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Such language is usually reserved for those who criticize the kingdom's human rights record, such as Sweden in 2015 after the public flogging of a blogger, and Canada this year over the arrests of women's rights activists.

Bu the statement was also tempered in saying the kingdom "reaffirms" its commitment to relations with the United States and describing the Senate as "an esteemed legislative body of an allied and friendly government."

President Donald Trump has been reluctant to condemn the crown prince, despite U.S. intelligence officials concluding that Prince Mohammed must have at least had knowledge of the plot. Trump instead has touted Saudi arms deals worth billions of dollars and has thanked the Saudis for lower oil prices.

Saudi Arabia denies Prince Mohammed was involved in the Oct. 2 killing of Khashoggi, a Washington Post columnist who wrote critically of the crown prince. Under intense international pressure, the kingdom recently acknowledged that the plot was masterminded by top Saudi agents close to Prince Mohammed.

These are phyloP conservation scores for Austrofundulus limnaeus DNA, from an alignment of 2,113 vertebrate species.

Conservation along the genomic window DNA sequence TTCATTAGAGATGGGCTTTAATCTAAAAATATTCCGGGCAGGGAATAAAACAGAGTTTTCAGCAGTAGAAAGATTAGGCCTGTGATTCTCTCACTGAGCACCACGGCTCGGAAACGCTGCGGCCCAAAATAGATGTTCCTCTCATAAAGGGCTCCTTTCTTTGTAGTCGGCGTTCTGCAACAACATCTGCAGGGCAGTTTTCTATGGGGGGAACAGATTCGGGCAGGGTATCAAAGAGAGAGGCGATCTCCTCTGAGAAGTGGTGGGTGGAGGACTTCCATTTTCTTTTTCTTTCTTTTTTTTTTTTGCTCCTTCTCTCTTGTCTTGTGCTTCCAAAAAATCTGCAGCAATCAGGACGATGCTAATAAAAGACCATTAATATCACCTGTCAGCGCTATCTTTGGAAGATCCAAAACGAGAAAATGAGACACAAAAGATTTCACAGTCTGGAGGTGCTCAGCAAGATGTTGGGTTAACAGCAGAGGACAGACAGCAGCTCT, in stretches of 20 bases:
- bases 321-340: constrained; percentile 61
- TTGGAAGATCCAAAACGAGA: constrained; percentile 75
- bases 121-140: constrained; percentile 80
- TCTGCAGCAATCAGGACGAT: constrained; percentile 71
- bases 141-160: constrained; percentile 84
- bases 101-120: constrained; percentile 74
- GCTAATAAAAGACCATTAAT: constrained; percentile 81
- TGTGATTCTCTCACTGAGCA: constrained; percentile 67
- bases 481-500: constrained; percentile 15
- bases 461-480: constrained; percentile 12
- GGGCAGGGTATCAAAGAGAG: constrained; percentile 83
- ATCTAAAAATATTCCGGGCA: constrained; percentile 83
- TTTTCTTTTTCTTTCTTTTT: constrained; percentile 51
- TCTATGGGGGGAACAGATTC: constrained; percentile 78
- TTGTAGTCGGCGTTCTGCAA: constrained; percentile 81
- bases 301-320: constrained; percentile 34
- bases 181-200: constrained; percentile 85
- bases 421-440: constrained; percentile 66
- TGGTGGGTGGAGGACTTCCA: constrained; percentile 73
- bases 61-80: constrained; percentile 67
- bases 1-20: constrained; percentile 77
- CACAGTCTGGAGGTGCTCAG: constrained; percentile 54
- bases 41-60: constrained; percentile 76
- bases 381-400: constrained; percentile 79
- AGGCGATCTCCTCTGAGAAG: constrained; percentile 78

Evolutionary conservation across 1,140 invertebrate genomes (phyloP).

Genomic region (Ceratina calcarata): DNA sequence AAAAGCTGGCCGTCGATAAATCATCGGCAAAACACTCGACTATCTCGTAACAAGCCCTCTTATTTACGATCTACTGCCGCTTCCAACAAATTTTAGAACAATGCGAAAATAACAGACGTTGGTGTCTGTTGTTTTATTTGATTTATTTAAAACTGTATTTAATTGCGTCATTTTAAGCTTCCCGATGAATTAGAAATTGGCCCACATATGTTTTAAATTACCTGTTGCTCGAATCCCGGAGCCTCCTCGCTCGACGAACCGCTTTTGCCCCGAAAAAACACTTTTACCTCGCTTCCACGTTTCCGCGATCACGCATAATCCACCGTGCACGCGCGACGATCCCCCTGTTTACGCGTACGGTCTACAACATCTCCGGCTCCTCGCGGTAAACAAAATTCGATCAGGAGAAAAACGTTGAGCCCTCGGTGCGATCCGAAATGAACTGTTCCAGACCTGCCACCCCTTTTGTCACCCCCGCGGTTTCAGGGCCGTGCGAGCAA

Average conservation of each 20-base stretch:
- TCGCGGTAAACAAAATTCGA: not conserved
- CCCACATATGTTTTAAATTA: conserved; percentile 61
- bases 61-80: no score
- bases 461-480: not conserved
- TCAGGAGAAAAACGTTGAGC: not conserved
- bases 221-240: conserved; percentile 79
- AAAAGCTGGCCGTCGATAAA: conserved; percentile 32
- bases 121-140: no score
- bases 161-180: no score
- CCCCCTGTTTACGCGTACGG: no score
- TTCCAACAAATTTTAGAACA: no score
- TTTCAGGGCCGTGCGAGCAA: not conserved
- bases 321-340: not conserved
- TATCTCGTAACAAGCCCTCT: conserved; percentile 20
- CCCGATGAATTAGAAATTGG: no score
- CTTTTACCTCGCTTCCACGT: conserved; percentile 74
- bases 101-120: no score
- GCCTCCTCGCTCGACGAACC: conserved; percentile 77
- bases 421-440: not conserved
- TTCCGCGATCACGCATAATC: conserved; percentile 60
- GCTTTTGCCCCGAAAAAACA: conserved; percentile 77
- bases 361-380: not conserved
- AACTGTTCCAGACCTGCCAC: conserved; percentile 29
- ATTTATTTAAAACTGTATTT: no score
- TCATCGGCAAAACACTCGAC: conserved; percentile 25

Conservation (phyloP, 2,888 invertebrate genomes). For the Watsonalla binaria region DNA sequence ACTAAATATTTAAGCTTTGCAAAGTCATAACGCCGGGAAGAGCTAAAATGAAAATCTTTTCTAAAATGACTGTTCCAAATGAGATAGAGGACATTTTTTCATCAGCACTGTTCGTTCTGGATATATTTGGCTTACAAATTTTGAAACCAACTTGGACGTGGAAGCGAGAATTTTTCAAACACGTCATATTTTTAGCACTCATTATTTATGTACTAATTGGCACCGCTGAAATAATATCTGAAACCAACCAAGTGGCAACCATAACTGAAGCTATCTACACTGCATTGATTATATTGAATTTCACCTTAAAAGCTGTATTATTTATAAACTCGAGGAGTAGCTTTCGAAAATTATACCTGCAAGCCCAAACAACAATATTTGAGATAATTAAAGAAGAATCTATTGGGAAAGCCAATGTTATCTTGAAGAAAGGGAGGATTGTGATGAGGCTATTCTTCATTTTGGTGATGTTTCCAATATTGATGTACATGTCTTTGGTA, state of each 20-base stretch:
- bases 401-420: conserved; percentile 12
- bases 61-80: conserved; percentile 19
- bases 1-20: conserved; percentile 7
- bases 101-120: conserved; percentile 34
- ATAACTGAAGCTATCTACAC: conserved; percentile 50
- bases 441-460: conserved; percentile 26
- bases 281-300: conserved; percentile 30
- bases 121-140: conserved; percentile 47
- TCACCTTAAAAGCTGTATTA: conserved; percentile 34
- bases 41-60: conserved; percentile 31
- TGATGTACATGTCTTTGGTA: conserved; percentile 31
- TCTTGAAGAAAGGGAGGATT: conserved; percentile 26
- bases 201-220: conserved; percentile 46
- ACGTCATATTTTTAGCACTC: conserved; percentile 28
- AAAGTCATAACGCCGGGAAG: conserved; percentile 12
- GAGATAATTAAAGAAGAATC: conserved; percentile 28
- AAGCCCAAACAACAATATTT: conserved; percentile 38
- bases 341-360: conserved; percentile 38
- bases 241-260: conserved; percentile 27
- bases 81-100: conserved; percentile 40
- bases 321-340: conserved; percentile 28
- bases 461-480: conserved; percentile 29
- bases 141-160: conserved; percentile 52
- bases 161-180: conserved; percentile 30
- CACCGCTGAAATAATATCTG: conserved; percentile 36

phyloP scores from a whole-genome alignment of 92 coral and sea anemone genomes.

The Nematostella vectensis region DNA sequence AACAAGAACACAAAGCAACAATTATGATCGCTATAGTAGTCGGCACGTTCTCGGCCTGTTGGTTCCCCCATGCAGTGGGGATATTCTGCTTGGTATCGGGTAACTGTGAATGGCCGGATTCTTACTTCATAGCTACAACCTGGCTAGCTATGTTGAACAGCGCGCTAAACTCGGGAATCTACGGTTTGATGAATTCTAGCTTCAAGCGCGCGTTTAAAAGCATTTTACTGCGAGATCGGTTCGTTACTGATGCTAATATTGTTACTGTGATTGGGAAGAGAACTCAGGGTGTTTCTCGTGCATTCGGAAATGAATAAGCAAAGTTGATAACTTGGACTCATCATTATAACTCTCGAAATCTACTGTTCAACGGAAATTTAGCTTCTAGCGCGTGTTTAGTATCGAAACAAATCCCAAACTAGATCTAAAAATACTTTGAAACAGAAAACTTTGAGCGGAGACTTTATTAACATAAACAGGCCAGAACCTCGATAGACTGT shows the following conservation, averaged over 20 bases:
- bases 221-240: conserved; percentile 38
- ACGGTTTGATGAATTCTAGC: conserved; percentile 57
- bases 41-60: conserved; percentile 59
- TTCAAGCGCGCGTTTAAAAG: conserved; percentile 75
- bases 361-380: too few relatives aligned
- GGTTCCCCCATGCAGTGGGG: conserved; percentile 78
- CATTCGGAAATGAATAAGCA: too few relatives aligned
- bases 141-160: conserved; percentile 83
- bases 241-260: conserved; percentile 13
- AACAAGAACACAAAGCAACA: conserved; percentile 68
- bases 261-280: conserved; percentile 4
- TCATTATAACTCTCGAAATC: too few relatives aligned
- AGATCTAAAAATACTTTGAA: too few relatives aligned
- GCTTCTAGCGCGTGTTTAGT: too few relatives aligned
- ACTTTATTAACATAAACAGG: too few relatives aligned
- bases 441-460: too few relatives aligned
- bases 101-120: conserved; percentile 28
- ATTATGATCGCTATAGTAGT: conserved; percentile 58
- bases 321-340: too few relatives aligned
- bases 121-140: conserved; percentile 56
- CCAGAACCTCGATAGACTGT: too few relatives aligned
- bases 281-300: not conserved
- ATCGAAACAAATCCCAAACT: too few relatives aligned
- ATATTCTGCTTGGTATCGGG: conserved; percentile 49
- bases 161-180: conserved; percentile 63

After shifting accounts about what happened to Khashoggi, Saudi Arabia said its investigations concluded that the crown prince's aides had plotted to bring Khashoggi by force back to Saudi Arabia and that the agents on the ground exceeded their authority and killed him.

The Saudi statement said the Senate's position will not affects the kingdom's "leading role in the region" and the stability of international energy markets, its counterterrorism cooperation and its stand with the U.S. in confronting Iran.

It "sends the wrong messages to all those who want to cause a rift in Saudi-U.S. relationship," the statement added.